Would the real Finland please stand up?

Finland, Finland, Finland
The country where I want to be
Pony trekking or camping
Or just watching TV
Finland, Finland, Finland
It’s the country for me

You’re so near to Russia
So far from Japan
Quite a long way from Cairo
Lots of miles from Vietnam

Monty Python, ‘Finland Song’

My first youthful awareness of Finland came via the affectionate musical tribute by the Monty Python team. A keen ‘Fin-o-phile’ ever since, I’ve very much enjoyed reading crime novels set amongst its ‘mountains so lofty’ and ‘treetops so tall’. Along the way, via the novels of Jan Costin Wagner, I’ve developed an image of the country in line with Nordic writers such as Indridason (Iceland): freezing cold, austerly beautiful, and as melancholy as can be. This brief excerpt from Costin Wagner’s Winter of the Lions illustrates the point: ‘Then he got to his feet, walked down the dimly lit corridor and through the driving snow to his car. He drove to Lenaniemi. As the ferry made the crossing, he stood by the rail in the icy wind’ (… before visiting his wife’s grave and keeping a late-night appointment with a bottle of vodka). 

However, I’ve just had an interesting reading experience that’s challenged this romantic-melancholic view of Finland. Having finished – and very much enjoyed – Costin Wagner’s Winter of the Lions (see review here), I embarked on James Thompson’s Snow Angels (HarperCollins 2010), another police procedural, set in northern Finland (Lapland), which presents a much grittier image of a country characterised by high rates of violent crime: ‘Per capita, our murder rate is about the same as most American big cities. The over-whelming majority of our murders are intimate events. We kill the people we love, our husbands and wives, brothers and sisters, parents and friends, almost always in drunken rages’. The kaamos, the ‘darkness’ that falls over the land for long winter months, is shown to trigger high levels of depression, drinking, violence and suicide, and the way that it’s depicted here moves well beyond melancholy to something altogether darker.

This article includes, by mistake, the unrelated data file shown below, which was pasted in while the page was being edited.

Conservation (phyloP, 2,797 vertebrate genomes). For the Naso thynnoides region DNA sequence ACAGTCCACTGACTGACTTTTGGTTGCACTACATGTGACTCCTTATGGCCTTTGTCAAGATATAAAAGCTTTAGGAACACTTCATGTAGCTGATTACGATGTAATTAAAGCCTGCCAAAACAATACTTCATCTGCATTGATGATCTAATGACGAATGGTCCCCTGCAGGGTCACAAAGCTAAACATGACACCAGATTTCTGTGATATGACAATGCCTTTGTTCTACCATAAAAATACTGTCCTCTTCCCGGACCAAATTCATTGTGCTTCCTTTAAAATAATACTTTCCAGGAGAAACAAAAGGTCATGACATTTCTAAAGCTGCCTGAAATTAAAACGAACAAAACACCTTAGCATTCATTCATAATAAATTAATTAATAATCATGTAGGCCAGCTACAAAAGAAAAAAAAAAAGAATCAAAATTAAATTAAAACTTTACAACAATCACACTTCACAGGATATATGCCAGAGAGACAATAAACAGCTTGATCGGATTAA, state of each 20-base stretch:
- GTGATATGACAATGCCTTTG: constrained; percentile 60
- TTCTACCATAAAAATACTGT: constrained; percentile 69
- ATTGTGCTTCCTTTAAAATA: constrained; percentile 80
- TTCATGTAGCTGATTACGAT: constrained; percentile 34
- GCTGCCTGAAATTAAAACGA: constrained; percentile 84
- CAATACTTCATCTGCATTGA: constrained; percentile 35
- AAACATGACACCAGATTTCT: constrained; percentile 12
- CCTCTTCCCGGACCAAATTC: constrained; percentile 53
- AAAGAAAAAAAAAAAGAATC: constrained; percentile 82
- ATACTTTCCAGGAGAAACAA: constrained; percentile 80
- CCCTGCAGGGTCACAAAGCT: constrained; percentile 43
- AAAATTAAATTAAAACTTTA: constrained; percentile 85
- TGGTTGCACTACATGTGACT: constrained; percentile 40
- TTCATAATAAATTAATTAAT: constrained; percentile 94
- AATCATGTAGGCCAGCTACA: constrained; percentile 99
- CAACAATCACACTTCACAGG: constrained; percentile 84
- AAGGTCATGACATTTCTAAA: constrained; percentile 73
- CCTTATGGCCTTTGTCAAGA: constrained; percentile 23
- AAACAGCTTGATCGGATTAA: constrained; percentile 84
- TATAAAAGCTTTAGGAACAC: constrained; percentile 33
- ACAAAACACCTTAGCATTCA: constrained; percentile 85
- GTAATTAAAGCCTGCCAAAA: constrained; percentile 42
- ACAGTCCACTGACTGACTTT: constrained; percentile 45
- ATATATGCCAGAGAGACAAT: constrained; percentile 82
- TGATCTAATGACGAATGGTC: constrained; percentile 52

These divergent depictions of Finland ‘clashed’ for me as a reader, particularly as I read the novels more or less one after the other. Much of that sense of disjunction lay in the very different tone of the novels, which in turn reflected the contrasting literary traditions in which the authors had chosen to locate themselves. Costin Wagner (German with a Finnish wife) draws heavily on the model of Nordic crime established by writers such as Sjowall and Wahloo, Mankell, and Indridason (which reveals the underbelly of society, but has a highly controlled, pared-down style, and an introverted and melancholic feel). In contrast, Thompson (American with a Finnish wife) has channelled the grit and tone of the American thriller to create a hybrid text which his publicity blurb describes as ‘nordic noir’. It’s an often engaging, but very hard-hitting first-person narrative with frequent, extreme depictions of violence (a topic for another post another time).